the torque setting is 300nm for the hub nut this would not make it very hard to remove , but it would need a tap 

the used shafts have no signs of overtight fitting (marks in the spline) and there are no signs of hammering to get them out .

but the strange thing is the drawing shows the parts touching (bearing face and cv joint ) 

 

Edited by garw

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I have not had mine apart.  But if its similar to Exige/Elise, it appears others have had the same issue.

(From another forum):

"My puzzle is getting it back together. I couldn't get it to snap in (splines are aligned, turning the hub turns the other shaft). So I tried closing it up by reassembling the suspension. The weird thing is, with the rear suspension all back together, the stub shaft is still not seated; the thin metal dust cover is about 1/2" to 5/8" away from the rubber seal.
What am I doing wrong? Am I harming my CV joints?"

And the replies...

" It is actually easier to seat it with the suspension assembled. You probably won't be able to get it seated with a static load (pry bar or similar), at least I never could. You will have to provide a dynamic load impacting it.
What I did was take an old tie-rod removal fork, heated up the prongs and spread them apart far enough to fit over the outer stepped edge of the inboard joint cover, I put the handle end of the fork behind the lower a-arm mid support bar to act as a lever fulcrum, then with a rubber mallet, gave it a very light hit on the fork's handle, and it pops in. With a dynamic load like that, it does not take much force to get it seated."

And...

" Thank you. Got 'er done with some tapping.
Edit: For anyone looking at this for a simple approach, I found that with the hub/upright mounted, the CV joints have too much slack to push in the stub. So I disconnected the upright from the upper arm and was then able to move it in the inboard direction to apply pressure to the stub axle. A few solid whacks on the hub nut with a dead-blow mallet did the trick."

 

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Alec, have you thought at all to contact the factory and ask or is there anything in the service manual for the Evora?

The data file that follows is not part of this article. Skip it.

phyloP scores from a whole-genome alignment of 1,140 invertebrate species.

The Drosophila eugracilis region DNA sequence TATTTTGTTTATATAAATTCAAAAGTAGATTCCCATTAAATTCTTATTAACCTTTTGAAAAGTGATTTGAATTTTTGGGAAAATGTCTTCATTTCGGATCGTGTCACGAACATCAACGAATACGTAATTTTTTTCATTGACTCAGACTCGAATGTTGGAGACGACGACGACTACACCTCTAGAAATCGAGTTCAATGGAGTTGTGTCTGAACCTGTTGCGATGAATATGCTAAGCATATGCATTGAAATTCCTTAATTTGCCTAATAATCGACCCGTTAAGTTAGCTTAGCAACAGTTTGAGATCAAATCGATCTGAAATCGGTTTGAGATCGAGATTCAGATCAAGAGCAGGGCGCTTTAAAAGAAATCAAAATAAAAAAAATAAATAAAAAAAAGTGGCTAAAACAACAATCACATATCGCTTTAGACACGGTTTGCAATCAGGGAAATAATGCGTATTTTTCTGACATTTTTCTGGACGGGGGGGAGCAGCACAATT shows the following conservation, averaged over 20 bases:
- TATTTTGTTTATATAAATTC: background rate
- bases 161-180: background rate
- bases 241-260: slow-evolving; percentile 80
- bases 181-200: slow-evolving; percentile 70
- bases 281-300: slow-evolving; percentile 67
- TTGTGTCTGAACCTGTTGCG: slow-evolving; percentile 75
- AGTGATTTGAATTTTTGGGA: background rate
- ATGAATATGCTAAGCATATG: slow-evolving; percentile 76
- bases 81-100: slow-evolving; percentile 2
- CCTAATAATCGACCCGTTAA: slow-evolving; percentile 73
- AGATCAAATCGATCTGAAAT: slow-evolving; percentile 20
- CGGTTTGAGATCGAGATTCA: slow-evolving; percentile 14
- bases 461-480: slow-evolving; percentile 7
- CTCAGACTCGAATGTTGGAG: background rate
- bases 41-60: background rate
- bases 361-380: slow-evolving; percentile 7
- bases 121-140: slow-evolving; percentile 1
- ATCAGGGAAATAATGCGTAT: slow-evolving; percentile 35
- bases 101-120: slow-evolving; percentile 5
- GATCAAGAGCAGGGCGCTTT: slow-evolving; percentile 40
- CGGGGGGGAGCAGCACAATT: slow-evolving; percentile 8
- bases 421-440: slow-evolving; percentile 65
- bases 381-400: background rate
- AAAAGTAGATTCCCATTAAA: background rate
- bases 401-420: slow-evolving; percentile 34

All we know is that when they stop making this, we will be properly, properly sad.Jeremy Clarkson on the Esprit.

Opinions are like armpits. Everyone has them, some just stink more than others.

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There is nothing in the manual to explain it , I got the drawing above from the manual 

How does one contact the factory 

mailto:[email protected] I guess would be my first place. 

Exige v6 has the same hub at rear I discovered . So there's another route 

this prompted me to cross reference 

thanks  everyone 

 

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I've been thinking about this a bit. Splines are generally made to slip easily. Tailshafts etc without allowing a lot of sideplay. There would be some, but it would be miniscule. With Lotus using these on their driveshafts, it would make sense that it is an interference fit for the last bit to eliminate any unwanted movement or backlash, however small.

As some others have said, they have been able to assemble the parts using a dead blow hammer or similar. The factory may have some type of press setup that does these in-situ on the car, then they torque the nut up to 300nm.

Have you tried to use a puller across the hub and behind the CV to see if it will pull in?


All we know is that when they stop making this, we will be properly, properly sad.Jeremy Clarkson on the Esprit.

Opinions are like armpits. Everyone has them, some just stink more than others.

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I have tried a high power impact wrench 

and also a big hammer on the back of the cv (no rubber gaiter fitted ) 

and I could get it in a bit more 15mm left to go 

this was extreme and I did it as a real test 

I needed a big hammer to get it out again 

soft mallet , amber hammer would not get it out so I ended up riveting the front of the cv getting it out . 

I knew I would damage it but I was willing to sacrifice parts to perform a final test 

to prove it will not go in all the way 

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I believe this is a design fault which has been rectified with a spacer in production cars 

I'm at the autosport show in January 

and if I don't find a solution before then I will stick my head under an Evora , exige v6 or 3 eleven to see for myself .